Mark Treyger Looks Back On Eight Years In City Council Advocating For Students

“Our schools need to be community schools, and they need to meet the needs of the whole child. They’re not just a place for passing state exams and graduating on time. Our schools are so much more than that. Schools are lifelines, and students are not robots; they’re human beings.”

Mark Treyger Looks Back On Eight Years In City Council Advocating For Students

For City Councilman Mark Treyger, education is in his blood. The son of a now-retired D75 teacher and a paraprofessional, Treyger was a history and economics teacher at New Utrecht High School in Bensonhurst for eight years until December 2013, a month after he was first elected to the city council. He was also the school’s UFT delegate and was part of its School Leadership Team. These positions, the Councilman believes, have helped him represent Council District 47 (CD47), which encompasses Coney Island, Bensonhurst, Sea Gate, and Gravesend.

“I wore a number of hats, and I’m proud of that,” Treyger says. “It gave me a very unique lens to view our neighborhood and our city.”

That lens has allowed him to be acutely aware of the issues many schools in his district have faced over the years -  lack of funding for programs and upgrades through the years, as well as unprecedented times.

When Treyger was first elected in 2013, it was during the aftermath of Hurricane Sandy, which tore apart his district on October 29th, 2012. Several Coney Island schools, including PS 188, PS 288, IS 303, and the Mark Twain School 239 for the Gifted & Talented, were flooded, and their boilers were damaged. Although temporary boilers were provided, they made those school buildings either too hot or too cold to be in. This gave way to replacing the boilers, which was among Treyger’s most noted tasks in his first term, though it would take until 2017 to get all those temporary boilers removed.

“My students’ experience really shaped my views,” he says about transitioning from teaching to politics. “I wanted to elevate their urgency because there were politicians aloof to their reality. It’s all about the ability to give voice to the community and to amplify the noise.”

Mark Treyger advocating for speed cameras by schools. Zainab Iqbal/Bklyner

During that first term, Treyger focused on education, regularly visiting schools in his district to understand the needs and wants from an educational perspective. Among the issues he was active on were overcrowding and the co-locating of more schools. He was behind a 2017 bill that required the DOE to collect data on school bullying and introduced a bill calling for more transparency over fundraising by parent-teacher organizations.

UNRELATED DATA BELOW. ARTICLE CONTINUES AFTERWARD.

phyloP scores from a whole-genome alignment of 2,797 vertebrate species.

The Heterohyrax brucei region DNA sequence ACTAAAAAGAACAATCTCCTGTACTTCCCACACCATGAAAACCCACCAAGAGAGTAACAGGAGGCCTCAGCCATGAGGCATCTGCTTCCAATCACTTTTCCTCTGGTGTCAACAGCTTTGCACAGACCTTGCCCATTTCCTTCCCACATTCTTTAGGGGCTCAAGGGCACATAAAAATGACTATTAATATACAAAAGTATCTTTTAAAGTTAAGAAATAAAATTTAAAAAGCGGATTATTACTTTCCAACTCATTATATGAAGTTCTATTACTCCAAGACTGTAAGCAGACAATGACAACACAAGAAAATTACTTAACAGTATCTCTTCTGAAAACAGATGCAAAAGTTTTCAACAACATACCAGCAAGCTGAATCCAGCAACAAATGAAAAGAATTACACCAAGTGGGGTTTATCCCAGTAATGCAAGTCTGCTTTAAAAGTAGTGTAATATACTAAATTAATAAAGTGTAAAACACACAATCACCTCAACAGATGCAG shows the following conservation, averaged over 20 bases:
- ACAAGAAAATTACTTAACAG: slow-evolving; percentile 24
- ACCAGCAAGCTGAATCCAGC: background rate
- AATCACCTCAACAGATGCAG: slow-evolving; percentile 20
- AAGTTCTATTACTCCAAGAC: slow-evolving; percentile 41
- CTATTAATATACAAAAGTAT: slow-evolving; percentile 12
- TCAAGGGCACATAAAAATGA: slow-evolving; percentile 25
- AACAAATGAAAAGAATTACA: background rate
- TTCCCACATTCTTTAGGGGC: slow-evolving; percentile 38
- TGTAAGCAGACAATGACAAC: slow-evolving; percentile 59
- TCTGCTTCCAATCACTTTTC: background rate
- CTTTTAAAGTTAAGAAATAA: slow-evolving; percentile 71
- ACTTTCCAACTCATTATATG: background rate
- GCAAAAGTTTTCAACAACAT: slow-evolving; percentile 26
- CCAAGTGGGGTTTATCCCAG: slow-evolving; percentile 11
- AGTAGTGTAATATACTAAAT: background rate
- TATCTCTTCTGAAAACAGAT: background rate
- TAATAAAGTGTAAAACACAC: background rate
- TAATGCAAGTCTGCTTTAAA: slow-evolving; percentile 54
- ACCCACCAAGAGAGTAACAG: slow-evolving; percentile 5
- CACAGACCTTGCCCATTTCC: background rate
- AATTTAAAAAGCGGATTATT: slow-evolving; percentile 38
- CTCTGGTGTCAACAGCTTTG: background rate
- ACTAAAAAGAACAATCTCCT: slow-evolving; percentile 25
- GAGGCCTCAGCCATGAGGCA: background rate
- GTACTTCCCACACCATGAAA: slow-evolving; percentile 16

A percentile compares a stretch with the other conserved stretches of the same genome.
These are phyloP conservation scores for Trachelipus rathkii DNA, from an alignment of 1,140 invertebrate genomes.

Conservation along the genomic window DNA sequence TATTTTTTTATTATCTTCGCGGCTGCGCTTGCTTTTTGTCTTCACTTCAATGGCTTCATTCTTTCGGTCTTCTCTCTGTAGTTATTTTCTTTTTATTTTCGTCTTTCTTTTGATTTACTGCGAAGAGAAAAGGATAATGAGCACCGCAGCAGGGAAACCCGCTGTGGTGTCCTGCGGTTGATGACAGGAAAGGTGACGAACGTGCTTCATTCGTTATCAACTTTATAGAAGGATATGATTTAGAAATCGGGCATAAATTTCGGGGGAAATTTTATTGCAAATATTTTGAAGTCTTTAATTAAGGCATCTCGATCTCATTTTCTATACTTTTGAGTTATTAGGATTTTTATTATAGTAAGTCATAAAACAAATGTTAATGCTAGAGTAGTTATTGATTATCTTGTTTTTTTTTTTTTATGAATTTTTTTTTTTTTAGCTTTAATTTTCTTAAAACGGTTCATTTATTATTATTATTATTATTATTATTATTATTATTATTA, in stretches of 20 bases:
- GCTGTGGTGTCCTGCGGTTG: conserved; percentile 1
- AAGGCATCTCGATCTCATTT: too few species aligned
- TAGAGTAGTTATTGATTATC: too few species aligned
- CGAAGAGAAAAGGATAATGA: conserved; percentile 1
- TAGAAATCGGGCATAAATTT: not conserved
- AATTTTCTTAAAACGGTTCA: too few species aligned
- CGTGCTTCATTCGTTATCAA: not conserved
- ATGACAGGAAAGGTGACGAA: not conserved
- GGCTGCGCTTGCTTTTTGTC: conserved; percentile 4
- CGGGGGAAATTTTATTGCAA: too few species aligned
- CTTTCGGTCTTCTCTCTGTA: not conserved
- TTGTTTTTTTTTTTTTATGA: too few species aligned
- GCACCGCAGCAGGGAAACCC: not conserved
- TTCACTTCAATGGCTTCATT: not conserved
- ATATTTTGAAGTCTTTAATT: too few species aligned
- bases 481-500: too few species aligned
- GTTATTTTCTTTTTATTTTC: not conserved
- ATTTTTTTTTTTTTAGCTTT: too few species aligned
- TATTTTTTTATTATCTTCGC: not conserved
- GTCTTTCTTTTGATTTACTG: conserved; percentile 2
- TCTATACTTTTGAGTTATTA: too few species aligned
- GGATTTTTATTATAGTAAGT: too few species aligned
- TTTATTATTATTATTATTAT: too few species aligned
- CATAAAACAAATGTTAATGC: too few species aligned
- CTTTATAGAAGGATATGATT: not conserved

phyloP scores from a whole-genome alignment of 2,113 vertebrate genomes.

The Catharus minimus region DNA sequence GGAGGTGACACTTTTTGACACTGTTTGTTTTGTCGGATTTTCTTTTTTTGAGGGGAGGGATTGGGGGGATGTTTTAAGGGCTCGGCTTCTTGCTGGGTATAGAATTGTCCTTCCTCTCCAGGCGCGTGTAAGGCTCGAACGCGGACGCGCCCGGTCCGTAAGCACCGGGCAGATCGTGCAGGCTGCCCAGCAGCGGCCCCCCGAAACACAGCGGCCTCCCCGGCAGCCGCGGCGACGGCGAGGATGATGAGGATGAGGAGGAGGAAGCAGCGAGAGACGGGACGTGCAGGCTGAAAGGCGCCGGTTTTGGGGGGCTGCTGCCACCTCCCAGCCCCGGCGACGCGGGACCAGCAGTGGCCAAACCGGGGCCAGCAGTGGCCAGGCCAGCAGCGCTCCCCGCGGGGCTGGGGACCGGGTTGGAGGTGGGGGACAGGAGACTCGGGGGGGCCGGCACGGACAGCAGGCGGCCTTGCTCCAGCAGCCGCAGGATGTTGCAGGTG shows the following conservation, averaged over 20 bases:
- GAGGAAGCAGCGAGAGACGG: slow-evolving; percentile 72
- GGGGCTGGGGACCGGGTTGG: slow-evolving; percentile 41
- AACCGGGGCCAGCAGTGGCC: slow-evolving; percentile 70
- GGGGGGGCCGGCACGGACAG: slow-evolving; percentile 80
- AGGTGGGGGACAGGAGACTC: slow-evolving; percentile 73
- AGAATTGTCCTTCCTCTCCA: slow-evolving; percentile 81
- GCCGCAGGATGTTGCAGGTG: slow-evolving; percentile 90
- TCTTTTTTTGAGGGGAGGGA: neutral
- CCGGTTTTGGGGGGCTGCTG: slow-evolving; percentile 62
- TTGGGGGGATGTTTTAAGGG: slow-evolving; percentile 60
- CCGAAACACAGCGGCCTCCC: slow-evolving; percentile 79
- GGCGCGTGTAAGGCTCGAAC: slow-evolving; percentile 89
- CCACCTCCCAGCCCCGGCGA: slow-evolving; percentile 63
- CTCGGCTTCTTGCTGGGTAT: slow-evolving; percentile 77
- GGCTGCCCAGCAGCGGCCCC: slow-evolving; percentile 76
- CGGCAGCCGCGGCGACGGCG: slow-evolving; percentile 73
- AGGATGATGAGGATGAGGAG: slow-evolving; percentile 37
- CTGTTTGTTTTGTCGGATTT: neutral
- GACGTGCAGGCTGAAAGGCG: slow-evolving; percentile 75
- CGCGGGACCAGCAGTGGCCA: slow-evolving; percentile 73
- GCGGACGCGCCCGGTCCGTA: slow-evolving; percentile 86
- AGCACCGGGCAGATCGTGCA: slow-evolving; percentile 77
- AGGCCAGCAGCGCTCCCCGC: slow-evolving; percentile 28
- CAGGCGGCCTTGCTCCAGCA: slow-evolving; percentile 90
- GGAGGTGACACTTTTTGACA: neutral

Treyger was re-elected to represent the district in 2017 and appointed the Chair of the City Council’s Committee of Education in January 2018, expanding his reach on education issues across the city.

In 2018, Treyger visited the Pan American International High School in Corona, Queens.  Back then, the school was part of the Renewal Schools Program, which meant there was a focus on turning around this low-performing school. Funding from the City Council gave the school the chance to hire a bilingual social worker, which helped both the students and their families, who were feeling the stress from the threat of ICE, Treyger says, improving attendance as the students now had someone to turn to in times of crisis.

Council Member Mark Treyger Cuts Ribbon on New Library at P.S. 212. John McCarten/NYC Council

“It is an indictment that we are failing the emotional needs of our students,” Treyger explains, pointing out that there are 1,045 students for each school counselor across the city.

“Our schools need to be community schools, and they need to meet the needs of the whole child. They’re not just a place for passing state exams and graduating on time. Our schools are so much more than that. Schools are lifelines, and students are not robots; they’re human beings.”